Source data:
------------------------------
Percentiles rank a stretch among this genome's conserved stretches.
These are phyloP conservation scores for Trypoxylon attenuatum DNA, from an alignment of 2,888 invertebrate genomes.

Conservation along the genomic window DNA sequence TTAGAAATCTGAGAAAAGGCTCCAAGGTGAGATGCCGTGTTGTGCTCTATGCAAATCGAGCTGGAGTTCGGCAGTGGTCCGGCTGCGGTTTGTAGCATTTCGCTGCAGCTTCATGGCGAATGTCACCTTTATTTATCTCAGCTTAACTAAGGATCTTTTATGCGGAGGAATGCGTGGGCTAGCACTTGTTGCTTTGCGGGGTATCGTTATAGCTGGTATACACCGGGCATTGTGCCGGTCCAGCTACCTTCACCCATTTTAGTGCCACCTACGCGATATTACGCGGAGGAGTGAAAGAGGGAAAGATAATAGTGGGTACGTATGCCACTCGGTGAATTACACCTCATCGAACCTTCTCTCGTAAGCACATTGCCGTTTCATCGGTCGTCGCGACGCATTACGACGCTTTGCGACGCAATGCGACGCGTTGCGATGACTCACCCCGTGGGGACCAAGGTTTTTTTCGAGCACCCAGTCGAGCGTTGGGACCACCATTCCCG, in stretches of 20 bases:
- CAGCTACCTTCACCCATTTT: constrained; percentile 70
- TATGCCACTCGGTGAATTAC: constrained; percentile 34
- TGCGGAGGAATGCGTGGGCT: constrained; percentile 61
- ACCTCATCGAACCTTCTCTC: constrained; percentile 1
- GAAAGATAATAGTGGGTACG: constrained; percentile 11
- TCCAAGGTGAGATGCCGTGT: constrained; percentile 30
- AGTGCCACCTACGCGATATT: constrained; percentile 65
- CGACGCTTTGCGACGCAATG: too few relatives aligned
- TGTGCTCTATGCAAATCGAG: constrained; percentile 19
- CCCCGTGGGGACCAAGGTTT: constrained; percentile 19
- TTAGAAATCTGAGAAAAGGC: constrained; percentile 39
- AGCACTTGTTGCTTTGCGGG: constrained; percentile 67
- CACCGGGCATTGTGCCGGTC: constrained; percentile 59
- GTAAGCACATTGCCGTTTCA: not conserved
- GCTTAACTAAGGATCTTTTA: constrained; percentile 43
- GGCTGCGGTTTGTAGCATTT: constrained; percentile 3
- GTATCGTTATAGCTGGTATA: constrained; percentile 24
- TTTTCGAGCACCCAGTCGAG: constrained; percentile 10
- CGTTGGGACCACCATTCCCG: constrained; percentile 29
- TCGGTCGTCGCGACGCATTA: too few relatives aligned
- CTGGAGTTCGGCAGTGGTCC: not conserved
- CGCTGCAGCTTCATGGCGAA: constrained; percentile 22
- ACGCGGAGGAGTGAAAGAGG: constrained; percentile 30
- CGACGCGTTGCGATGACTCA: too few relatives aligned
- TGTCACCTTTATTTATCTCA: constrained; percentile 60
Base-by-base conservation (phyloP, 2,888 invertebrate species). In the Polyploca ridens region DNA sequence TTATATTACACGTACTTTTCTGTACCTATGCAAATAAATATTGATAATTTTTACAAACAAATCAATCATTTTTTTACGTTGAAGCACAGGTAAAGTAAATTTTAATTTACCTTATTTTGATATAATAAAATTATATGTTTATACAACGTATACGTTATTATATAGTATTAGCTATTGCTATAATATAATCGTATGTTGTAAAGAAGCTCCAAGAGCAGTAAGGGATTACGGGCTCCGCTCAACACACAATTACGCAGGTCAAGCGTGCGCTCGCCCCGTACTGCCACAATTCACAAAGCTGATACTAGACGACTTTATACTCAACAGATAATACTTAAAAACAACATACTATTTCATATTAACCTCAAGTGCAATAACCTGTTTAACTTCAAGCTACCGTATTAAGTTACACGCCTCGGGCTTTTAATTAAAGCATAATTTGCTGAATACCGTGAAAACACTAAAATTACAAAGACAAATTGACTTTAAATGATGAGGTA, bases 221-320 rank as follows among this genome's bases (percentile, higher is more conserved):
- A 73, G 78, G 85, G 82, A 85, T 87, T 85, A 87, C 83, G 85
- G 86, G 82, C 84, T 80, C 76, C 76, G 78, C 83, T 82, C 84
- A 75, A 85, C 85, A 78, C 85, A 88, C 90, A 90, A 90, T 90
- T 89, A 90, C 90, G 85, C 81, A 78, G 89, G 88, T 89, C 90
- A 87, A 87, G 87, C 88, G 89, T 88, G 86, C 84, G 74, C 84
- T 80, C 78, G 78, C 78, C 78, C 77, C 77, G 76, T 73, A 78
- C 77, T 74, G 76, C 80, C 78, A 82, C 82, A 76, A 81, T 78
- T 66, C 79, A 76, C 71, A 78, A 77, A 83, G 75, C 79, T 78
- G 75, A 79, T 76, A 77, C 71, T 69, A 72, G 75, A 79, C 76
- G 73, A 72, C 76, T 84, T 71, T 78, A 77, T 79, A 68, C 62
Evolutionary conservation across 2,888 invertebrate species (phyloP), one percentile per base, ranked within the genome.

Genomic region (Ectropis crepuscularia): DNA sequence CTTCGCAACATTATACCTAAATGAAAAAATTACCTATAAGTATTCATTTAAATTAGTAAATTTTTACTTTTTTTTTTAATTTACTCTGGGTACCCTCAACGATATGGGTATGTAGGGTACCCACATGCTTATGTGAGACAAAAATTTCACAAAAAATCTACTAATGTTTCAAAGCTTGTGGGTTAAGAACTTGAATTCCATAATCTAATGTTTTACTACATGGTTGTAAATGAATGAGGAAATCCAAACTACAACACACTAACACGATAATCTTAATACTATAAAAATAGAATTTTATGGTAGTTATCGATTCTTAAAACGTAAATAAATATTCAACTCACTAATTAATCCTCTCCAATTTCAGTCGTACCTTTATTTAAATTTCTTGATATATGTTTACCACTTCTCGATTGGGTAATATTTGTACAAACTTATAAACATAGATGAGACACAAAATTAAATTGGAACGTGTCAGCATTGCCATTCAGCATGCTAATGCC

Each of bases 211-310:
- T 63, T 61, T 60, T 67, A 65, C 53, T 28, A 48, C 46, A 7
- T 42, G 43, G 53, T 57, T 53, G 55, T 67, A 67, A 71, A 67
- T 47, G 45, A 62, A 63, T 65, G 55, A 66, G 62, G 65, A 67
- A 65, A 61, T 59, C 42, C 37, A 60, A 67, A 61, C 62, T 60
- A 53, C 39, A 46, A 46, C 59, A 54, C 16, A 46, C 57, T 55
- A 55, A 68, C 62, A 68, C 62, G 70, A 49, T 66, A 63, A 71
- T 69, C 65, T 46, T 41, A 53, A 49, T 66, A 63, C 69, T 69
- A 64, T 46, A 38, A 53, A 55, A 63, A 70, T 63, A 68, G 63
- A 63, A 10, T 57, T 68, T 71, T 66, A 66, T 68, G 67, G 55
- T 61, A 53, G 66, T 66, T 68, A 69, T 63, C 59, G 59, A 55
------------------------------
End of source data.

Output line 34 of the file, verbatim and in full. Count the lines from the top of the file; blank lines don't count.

- A 87, A 87, G 87, C 88, G 89, T 88, G 86, C 84, G 74, C 84